Thursday, May 01, 2014

Taming the Gigabyte GA-990FXA-UD3 voltage regulator module (VRM)

This is kind of an oddly specific problem and solution, but this is a popular motherboard and I couldn't find anything truly definitive on how to fix this when I searched. Maybe this will help some of you. If you already know the problem and want the tl;dr solution: just run push-pull on your CPU cooler. Attach another fan on the back. That's it. If you want to know why, read on.

The Gigabyte GA-990FXA-UD3 has been through four iterations now. One of the things they seem to keep changing is the design of the voltage regulator module heatsink - and apparently they never get it quite right. At least not for this board's intended purpose; it's supposed to be an enthusiast/overclocker board, but the high VRM temps mean you can't really overclock very far before throttling or other problems kick in. This is the area in question:


The revision 4 board actually has a pretty beefy heatpipe heatsink that's a clear improvement over the revision 3 board, and for many people (especially if you're running stock speeds) it should be good enough.

THE PROBLEM

It's actually twofold:
  • This part of the motherboard is often a "dead spot" in terms of airflow, as it sits between (but slightly below) the CPU cooler and the case exhaust fan. Overclocking usually means a hefiter CPU cooler too, which further isolates this dead zone - all that heat just sits there on the heatsink.
  • This sink is still barely enough to keep the VRM at reasonable temps even at stock speeds. I was getting 91C at full load (running Prime95 torture tests). Overclocking even a little bit - without changing the voltage - bumped that to 94C. And that's in a case with six 120mm case fans, and lots of little holes all over the case for passive airflow. There's just no flow right in this spot.
Temps like that won't fry your system or even lead to throttling (I don't think), but they're not particularly healthy over the long term. VRM chips do have more thermal headroom than, say, a CPU, but I don't like any chip in my system to be running at close to 100C - and if you have a worse case setup than I do, you could even be exceeding that.

THE CRAP SOLUTION

You could do something inelegant like attaching a fan or two directly to the heatsink, or using something like the Antec SpotCool to direct air onto it. I tried just hanging a spare 80mm fan off my CPU cooler to see if directed airflow would really help, and it lowered my full load temp down to 74C at stock speed. That's a 17C improvement - hey, it works! But it's also ugly and sounds yucky, and there's no easy way to permanently attach an 80mm fan in this area.

THE REAL SOLUTION

Go push-pull on your CPU cooler.

I took my bottom 120mm case fan and clipped it to the other side of my CPU cooler as a test. Luckily my Enermax ETS-T40-VD came with extra clips, but a lot of other coolers make it just as easy to attach an extra fan. Doing this, my VRM temps topped out at 81C at stock speeds, and 85C overclocked. That's a decent enough compromise, I think, and should be a pretty comfortable max operating temp for a VRM (remember, these are worst case scenario temps). I'm pretty confident these chips won't die before my next motherboard upgrade, and my CPU won't be throttled.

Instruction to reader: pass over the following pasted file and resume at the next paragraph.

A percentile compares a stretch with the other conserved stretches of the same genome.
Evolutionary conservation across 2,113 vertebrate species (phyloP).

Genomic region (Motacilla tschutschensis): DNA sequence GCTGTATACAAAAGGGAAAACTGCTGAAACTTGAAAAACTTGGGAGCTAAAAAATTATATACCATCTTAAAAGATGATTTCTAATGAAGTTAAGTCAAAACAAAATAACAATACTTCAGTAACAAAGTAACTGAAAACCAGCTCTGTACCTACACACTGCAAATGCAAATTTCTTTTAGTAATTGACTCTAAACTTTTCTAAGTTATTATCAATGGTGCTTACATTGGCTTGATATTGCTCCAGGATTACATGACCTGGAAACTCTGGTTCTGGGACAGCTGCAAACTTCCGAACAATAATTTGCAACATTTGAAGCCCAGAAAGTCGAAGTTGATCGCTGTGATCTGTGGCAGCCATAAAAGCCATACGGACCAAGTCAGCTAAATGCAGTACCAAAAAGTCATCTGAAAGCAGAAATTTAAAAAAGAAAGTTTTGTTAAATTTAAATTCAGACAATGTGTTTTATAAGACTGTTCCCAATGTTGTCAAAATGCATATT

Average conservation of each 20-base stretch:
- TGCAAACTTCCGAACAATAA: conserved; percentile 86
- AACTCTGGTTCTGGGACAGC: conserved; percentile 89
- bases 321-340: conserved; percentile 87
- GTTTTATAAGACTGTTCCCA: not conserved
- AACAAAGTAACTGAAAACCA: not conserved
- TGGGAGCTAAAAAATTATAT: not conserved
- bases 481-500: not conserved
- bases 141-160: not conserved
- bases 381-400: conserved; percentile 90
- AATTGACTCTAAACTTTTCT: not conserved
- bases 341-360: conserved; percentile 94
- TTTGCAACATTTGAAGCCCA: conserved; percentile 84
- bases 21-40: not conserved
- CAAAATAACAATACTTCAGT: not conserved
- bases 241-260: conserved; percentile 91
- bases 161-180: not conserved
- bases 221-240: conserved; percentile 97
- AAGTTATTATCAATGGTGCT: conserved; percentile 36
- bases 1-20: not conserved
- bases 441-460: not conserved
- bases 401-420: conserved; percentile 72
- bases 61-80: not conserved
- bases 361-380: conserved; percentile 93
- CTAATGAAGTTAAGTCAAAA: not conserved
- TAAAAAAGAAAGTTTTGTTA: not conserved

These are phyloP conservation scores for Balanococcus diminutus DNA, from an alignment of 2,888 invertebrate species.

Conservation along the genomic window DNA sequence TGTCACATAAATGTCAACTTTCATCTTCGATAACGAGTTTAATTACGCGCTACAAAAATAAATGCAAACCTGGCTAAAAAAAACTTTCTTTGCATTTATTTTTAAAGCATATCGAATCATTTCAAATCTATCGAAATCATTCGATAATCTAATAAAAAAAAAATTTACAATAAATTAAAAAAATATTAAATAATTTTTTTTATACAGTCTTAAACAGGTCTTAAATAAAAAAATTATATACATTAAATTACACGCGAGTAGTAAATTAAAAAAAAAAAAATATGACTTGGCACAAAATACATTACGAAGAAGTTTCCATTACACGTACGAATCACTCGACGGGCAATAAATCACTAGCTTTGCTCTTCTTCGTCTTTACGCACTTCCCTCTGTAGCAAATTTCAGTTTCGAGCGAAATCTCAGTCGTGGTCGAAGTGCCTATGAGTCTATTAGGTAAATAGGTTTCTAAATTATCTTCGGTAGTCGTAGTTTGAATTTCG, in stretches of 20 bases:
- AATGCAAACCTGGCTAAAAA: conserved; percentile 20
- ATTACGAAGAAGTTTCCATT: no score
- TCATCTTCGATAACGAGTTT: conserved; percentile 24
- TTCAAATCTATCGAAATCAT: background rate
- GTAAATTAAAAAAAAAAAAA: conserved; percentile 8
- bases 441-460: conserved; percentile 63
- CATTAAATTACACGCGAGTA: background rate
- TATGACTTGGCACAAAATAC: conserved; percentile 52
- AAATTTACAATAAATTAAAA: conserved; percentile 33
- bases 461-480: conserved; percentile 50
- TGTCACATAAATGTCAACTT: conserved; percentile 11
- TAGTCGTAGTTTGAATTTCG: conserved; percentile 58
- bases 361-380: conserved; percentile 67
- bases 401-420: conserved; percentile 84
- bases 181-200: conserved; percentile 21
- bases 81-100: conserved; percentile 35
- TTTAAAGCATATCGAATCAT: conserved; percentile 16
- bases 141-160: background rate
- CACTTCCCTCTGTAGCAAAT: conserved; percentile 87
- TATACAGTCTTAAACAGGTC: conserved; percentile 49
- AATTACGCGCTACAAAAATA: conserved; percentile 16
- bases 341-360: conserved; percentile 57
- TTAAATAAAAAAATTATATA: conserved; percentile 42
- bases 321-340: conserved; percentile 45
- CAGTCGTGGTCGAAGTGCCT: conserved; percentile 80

WHY DOES THIS WORK?

ATX motherboards are pretty much all designed for downflow CPU coolers, because that's what AMD and Intel have used since Intel helped draw up the standard. With the stock cooler, the air expended by the CPU fan ends up being directed through the heatsink fins towards the RAM and VRM before being pulled out of the case:


But with most push-only tower CPU coolers, the airflow is directed too far above the VRM to do much good beyond cooling the CPU - it just goes in a straight line through the cooler and out the case. The extra "pull" fan just helps draw the VRM heat into that flow - it's not so much that it's pushing it directly out, instead it's pulling the hot air in behind it before expelling it out along with the CPU heat. It's obviously not as good as having air directly on the heatsink, but it's good enough. And it has the side effect of helping your CPU temps a tiny bit too, without adding any noise or ugliness to your case. I would bet a fan that "leaks" airflow a bit to the sides would actually be slightly better for this purpose. I'll eventually move one of my TB-Silence fans to be the pull fan on my CPU cooler - these have "ENERMAX" punchouts on the sides that should allow some air through the housing.

(BTW, yes I fixed my RAM slot usage up there - the board's manual confused me. And I've got all four slots filled now anyway.)

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This is increasingly not a blog about Alphabet City, New York. I used to live in the East Village and work on Avenue B, but I no longer do. Why don't I change the name if I'm writing about Japan and video games and guitars? Because New Yorkers are well-rounded people with varied interests, and mine have gone increasingly off the rails over the years. And I don't feel like changing the name. I do still write about New York City sometimes.

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I'm married. I like to travel. I have no kids. I have a house... that I'm bad at maintaining. I used to collect classic video games. I own a lot of musical equipment that far outstrips my ability to use it. When I was younger, I was in a band. I like gadgets, and I'm an Android guy. Someday, I would like to live on a different planet.

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